Transparency, trust, and level of detail in user interface design for human autonomy teaming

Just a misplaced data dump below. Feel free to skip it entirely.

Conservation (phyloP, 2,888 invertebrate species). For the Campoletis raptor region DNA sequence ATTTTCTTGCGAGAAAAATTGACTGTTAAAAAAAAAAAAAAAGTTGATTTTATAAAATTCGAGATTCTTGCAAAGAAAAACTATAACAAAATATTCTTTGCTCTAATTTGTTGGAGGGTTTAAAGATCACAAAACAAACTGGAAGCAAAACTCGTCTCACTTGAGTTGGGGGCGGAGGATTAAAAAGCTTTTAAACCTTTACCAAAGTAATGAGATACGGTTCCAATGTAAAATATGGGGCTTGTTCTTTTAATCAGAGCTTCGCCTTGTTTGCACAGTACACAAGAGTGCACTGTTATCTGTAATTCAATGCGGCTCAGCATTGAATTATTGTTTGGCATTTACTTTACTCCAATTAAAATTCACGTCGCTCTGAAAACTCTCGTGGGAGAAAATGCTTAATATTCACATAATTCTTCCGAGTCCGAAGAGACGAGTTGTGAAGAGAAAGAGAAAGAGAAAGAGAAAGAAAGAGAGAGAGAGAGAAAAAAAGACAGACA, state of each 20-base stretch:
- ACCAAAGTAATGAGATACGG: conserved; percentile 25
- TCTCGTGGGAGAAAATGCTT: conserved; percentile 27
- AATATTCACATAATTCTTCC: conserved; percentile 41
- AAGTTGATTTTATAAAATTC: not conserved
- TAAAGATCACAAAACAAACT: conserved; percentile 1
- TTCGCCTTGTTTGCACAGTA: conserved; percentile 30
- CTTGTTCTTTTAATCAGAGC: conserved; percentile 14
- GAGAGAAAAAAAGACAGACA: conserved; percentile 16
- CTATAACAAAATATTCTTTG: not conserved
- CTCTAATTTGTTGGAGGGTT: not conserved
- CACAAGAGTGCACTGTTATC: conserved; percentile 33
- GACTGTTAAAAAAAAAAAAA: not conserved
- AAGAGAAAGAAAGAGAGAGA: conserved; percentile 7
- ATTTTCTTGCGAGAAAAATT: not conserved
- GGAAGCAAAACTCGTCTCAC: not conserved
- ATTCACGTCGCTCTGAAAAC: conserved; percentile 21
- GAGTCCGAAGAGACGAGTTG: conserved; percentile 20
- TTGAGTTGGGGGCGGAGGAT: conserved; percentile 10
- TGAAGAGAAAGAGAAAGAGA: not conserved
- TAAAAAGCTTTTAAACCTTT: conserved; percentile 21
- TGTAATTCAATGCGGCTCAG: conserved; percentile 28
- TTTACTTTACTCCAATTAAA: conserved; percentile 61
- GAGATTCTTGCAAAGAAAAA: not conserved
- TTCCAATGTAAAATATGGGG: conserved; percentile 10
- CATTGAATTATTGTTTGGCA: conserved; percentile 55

Effective collaboration between humans and autonomous agents can improve productivity and reduce risks of human operators in safety-critical situations, with autonomous agents working as complementary teammates and lowering physical and mental demands by providing assistance and recommendations in complicated scenarios. Ineffective collaboration would have drawbacks, such as risks of being out-of-the-loop when switching over controls, increased time and workload due to the additional needs for communication and situation assessment, unexpected outcomes due to overreliance, and disuse of autonomy due to uncertainty and low expectations. Disclosing the information about the agents for communication and collaboration is one approach to calibrate trust for appropriate reliance and overcome the drawbacks in human-autonomy teaming. When disclosing agent information, the level of detail (LOD) needs careful consideration because not only the availability of information but also the demand for information processing would change, resulting in unintended consequences on comprehension, workload, and task performance. This dissertation investigates how visualization design at different LODs about autonomy influences transparency, trust, and, ultimately, the effectiveness of human autonomy teaming (HAT) in search and rescue missions. LOD indicates the amount of information aggregated or organized in communication for the human to perceive, comprehend, and respond, and could be manipulated by changing the granularity of information in a user interface. High LOD delivers less information so that users can identify overview and key information of autonomy, while low LOD delivers information in a more detailed manner. The objectives of this research were (1) to build a simulation platform for a representative HAT task affected by visualizations at different LODs about autonomy, (2) to establish the empirical relationship between LOD and transparency, given potential information overload with indiscriminate exposure, and (3) examine how to adapt LOD in visualization with respect to trust as users interact with autonomy over time. A web-based application was developed for wilderness SAR, which can support different visualizations of the lost-person model, UAV path-planner, and task assignment. Two empirical studies were conducted recruiting human participants to collaborate with autonomous agents, making decisions on search area assignment, unmanned aerial vehicle path planning, and object detection. The empirical data included objective measures of task performance and compliance, subjective ratings of transparency, trust, and workload, and qualitative interview data about the designs with students and search and rescue professionals. The first study revealed that lowering LODs (i.e., more details) does not lead to a proportional increase in transparency (ratings), trust, workload, accuracy, and speed. Transparency increased with decreased LODs up to a point before the subsequent decline, providing empirical evidence for the transparency paradox phenomenon. Further, lowering LOD about autonomy can promote trust with diminishing returns and plateau even with lowering LOD further. This suggests that simply presenting some information about autonomy can build trust quickly, as the users may perceive any reasonable forms of disclosure as signs of benevolence or good etiquette that promote trust. Transparency appears more sensitive to LOD than trust, likely because trust is conceptually less connected to the understanding of autonomy than transparency. In addition, the impacts of LODs were not uniform across the human performance measurements. The visualization with the lowest LOD yielded the highest decision accuracy but the worst in decision speed and intermediate levels of workload, transparency, and trust. LODs could induce the speed-accuracy trade-off. That is, as LOD decreases, more cognitive resources are needed to process the increased amount of information; thus, processing speed decreases accordingly. The second study revealed patterns of overall and instantaneous trust with respect to visualization at different LODs. For static visualization, the lowest LOD resulted in higher transparency ratings than the middle and high LOD. The lowest LOD generated the highest overall trust amongst the static and adaptive LODs. For visualizations of all LODs, instantaneous trust increased and then stabilized after a series of interactions. However, the rate of change and plateau for trust varied with LODs and modes between static and adaptive. The lowest, middle, and adaptive LODs followed a sigmoid curve, while the high LOD followed a linear one. Among the static LODs, the lowest LOD exhibits the highest growth rate and plateau in trust. The middle LOD developed trust the slowest and reached the lowest plateau. The high LOD showed a linear growth rate until a level similar to that of the lowest LOD. Adaptive LOD earned the trust of the participants at a very similar speed and plateau as the lowest LOD. Taking these results together, more details about autonomy are effective for expediting the process of building trust, as long as the amount of information is carefully managed to prevent overloading participants' information processing. Further, varying quantities of information in adaptive mode could yield very similar growth and plateau in trust, helping humans to deal with either the minimum or maximum amount of information. This adaptive approach could prevent situations where comprehension is hindered due to insufficient information or where users are potentially overloaded by details. Adapting LODs to instantaneous trust presents a promising technique for managing information exchange that can promote the efficiency of communication for building trust. The contribution of this research to literature is two-fold. The first study provides the first empirical evidence indicating that the impact of LODs on transparency and trust is not linear, which has not been explicitly demonstrated in prior studies about HAT. The impact of LOD on transparency is more sensitive than trust, calling for a more defined and consistent use of the term or concept - "transparency" and a deeper investigation into the relationships between trust and transparency. The second study presents the first examination of how static and dynamic LODs can influence the development of trust toward autonomy. The algorithm for adapting LOD for the adaptive visualization based on user trust is novel, and adaptive LODs in visualization could switch between detailed and abstract information to influence trust without always transmitting all the details about autonomy. Visualizations with different LODs in both static and adaptive modes present their own set of benefits and drawbacks, resulting in trade-offs concerning the speed of promoting trust and information quantity transmitted during communication. These findings indicate that LOD is an important factor for designing and analyzing visualization for transparency and trust in HAT.